Talent Search Sends Startup to Sonoma
Network Photonics set up shop in Northern California this summer to tap into the area's pool of optical and telecom talent, which apparently exceeds that which is available on Colorado's Front Range. The industry's current high demand and low availability for optical engineers means many companies may soon be making similar multi-location decisions, according to one of Network Photonics' investors.
"One of the major changes in venture capital these days is that you have to go where the talent is," said Steve Krausz, a general partner at U.S. Venture Partners, one of the two lead investors (with New Enterprise Associates) in the $10 million initial round of funding Network Photonics received this past spring. In the good ol' days, Krausz said, VCs preferred to see their startups "in the same town, in the same building, and on the same floor, if at all possible," he said.
But the current state of the industry -- where optically inclined employees can pick and choose from multiple job offerings -- means that it's the investors and companies, not the employees, who need to be flexible, Krausz said.
"These days, prospective employees are saying they like where they live, and they don't want to leave. So you end up saying 'OK, we'll bring the mountain to you.' It's something that's happening almost everywhere in the communications space."
Network Photonics, which is working on a yet-unannounced, all-optical DWDM product, says it plans to develop its optical technology and subsystems in the Boulder headquarters, while concentrating on system-level hardware and software in the California office. The company was founded by president and CEO Steve Georgis, who was previously a cofounder of Exabyte Corp. (Nasdaq: EXBT), part of the storage-technology heritage of Colorado's Front Range region.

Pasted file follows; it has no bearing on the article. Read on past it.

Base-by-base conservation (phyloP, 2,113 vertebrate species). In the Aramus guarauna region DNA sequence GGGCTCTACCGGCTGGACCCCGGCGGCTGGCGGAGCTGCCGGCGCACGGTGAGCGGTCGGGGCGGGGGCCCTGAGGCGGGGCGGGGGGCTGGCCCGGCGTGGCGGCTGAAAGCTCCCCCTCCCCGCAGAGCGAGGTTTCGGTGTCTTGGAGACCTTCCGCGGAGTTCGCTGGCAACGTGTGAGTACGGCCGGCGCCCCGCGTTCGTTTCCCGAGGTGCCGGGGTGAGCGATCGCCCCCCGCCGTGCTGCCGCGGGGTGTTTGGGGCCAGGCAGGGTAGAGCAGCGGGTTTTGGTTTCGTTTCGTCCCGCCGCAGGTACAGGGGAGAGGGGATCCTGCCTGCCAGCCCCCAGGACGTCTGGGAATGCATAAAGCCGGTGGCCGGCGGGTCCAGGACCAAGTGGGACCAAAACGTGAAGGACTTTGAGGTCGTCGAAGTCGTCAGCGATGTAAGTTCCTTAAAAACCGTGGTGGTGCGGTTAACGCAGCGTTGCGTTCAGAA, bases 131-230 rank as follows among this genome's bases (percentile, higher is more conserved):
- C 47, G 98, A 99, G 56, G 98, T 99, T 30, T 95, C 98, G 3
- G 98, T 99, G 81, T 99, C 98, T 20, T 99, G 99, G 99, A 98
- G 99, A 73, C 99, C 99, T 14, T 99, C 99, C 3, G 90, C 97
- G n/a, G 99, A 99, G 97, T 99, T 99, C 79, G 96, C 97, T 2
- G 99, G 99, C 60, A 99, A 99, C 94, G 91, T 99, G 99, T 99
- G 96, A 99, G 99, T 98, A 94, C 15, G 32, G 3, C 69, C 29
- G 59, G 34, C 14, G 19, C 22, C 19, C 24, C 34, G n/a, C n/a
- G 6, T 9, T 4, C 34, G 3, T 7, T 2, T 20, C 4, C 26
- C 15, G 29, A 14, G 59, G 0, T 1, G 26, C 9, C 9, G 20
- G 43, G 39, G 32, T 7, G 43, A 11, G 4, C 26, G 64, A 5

The Network Photonics California office (currently in Petaluma, but scheduled to move to Santa Rosa later this fall) will be headed up by Dave Arnold, Network Photonics' VP of system engineering and operations. Arnold was most recently the COO for Petaluma-based Mariposa Technology (which was purchased this week by Marconi PLC,[London: MNI]), and before that held several executive engineering positions with Advanced Fibre Corp. (Nasdaq: AFCI), another Sonoma County optical operation.
While none of the executives could be reached for comment Friday (perhaps they were out tasting California wines, or watching the leaves turn in the mountains above Boulder), Krausz said they -- and other leaders in similar positions -- face a big challenge in making multiple-location operations run smoothly.
"Having different locations just makes the CEO's job that much more challenging," Krausz said. "It's not a non-trivial situation."
Indeed, multiple-location startups seem to historically encounter plenty of headaches -- does the name "Fiberlane" ring a bell? But if the engineers won't move, what other options does a company have?
"Check back in two years," Krausz said. "Then we'll see if the idea works." -- Paul Kapustka, Silicon Valley bureau chief, Light Reading http://www.lightreading.com